A long-haul to a sustainable world economy

Keith Hudson from Bath, England in his daily newsletter commenting on the recent article in the New Scientist by David Cohen, “We are using up minerals at an alarming rate. How long before
they run out?”

Careful studies by several academic teams around the world suggest that several critical materials needed by the modern electronic age are already in short supply. Key resources that are almost at vanishing point already are Gallium, Germanium and Rhodium. Other crucial materials and their anticipated lifetimes are as follows: Antimony (15 – 20 years)
Hafnium (about 10 years), Indium (5 – 10 years), Platinum (about 15 years), Silver (15 – 2-0 years), Tantalum (20 – 30 years), Uranium (30 -40 years), Zinc (20 – 30 years)

Thus the irony is that the new, “post-industrial” electronic age is even more vulnerable to key resource shortages than the more old-fashioned, industrial, “metal-bashing” technologies ever were. For example, there seems to be no way that computerisation can grow as intensively in the future as it has in the past because of shortages of critical materials such as germanium. Nuclear power seems stymied by shortages of uranium. As to widespread solar technology by means of solar cells and electronic circuitry changing sunlight into electricity this will be stillborn.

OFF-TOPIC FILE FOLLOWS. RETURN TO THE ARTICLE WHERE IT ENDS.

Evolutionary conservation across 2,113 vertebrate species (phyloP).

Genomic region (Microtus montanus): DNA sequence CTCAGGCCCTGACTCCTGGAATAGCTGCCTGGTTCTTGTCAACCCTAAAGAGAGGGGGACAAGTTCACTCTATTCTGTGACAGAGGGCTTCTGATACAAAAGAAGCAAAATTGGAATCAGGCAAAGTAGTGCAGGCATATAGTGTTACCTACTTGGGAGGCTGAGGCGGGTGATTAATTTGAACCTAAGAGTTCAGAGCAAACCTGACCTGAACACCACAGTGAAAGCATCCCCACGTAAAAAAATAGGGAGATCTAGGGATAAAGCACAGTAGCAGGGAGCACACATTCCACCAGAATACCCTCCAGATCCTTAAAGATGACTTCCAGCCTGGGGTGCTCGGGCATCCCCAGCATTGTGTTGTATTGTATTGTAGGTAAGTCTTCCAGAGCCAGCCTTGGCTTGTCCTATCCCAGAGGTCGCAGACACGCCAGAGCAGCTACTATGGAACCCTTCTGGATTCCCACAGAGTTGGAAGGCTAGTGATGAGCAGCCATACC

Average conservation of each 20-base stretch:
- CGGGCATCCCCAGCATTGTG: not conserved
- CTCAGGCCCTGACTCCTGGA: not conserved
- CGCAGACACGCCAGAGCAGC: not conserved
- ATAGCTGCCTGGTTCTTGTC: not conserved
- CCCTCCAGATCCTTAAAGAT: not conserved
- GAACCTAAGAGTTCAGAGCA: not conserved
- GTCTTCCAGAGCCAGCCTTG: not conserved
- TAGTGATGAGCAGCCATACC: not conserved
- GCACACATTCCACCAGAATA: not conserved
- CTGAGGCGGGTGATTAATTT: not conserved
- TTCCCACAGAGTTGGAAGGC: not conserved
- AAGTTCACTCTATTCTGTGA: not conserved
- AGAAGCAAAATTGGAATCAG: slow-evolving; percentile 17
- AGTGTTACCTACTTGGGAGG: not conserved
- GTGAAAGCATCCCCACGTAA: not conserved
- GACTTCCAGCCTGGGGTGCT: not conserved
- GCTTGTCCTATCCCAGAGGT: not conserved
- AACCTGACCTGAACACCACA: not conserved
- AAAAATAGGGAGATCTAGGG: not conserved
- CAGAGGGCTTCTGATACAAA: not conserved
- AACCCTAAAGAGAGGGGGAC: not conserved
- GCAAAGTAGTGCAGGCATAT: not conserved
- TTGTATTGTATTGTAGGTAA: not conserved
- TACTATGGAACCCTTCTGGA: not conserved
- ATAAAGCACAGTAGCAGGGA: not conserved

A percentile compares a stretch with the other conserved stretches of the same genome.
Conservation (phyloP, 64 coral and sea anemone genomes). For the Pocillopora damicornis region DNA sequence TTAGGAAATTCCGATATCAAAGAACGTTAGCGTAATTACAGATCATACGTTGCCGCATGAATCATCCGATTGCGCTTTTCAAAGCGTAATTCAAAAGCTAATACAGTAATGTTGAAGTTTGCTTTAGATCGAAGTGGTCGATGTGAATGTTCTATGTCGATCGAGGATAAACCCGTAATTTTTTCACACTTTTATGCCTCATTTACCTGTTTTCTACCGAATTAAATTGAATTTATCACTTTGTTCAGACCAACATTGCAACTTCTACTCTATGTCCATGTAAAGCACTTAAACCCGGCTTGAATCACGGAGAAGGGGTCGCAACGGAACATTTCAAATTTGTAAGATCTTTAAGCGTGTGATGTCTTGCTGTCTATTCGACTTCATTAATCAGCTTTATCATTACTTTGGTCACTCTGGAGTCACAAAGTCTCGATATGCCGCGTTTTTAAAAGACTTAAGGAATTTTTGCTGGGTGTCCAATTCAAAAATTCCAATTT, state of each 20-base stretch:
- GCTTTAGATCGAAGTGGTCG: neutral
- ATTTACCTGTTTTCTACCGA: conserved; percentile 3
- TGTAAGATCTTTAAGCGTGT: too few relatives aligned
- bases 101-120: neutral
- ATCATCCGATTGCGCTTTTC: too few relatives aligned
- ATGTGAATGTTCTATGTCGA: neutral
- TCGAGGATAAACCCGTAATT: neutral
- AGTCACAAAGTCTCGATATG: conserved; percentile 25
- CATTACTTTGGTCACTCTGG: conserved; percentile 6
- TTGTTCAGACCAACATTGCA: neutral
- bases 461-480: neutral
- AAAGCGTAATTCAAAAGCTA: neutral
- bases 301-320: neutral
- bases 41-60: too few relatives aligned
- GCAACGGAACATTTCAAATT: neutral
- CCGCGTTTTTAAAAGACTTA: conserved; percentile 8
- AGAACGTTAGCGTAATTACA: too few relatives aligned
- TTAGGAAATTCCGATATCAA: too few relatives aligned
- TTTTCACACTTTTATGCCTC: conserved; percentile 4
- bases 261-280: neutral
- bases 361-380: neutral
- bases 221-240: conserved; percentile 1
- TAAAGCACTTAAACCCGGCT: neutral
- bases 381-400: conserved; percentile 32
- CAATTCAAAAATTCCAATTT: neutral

Whether one is considering countries which are trying to industrialise, or those developed countries which are fast changing to an electronic-based service economy, any sensible person reading the full article in the current New Scientist (“Earth Audit”) cannot fail to be convinced that not only our present way of life (for the fortunate one-third) nor the contemplated future life (for all) is at all possible without a fantastic reduction in world population and a new, and totally different, way of life.

There remains just one more possibility. This will comprise the bacterial production of hydrogen (for direct propulsion and also electricity generation) and also organic variants of consumer products which presently rely on metals and other energy-intensive materials. This will be done by technologies supervised by DNA — the most sophisticated control technology ever discovered. We only need to cite spider silk which is stronger than steel or the still-remaining versatility of wood or the still-superior uses of natural fibres for clothes to prove our case. There is almost nothing presently made that cannot also be made by organic methods — and could perform just as well — as is now made by “modern” energy-intensive technologies.

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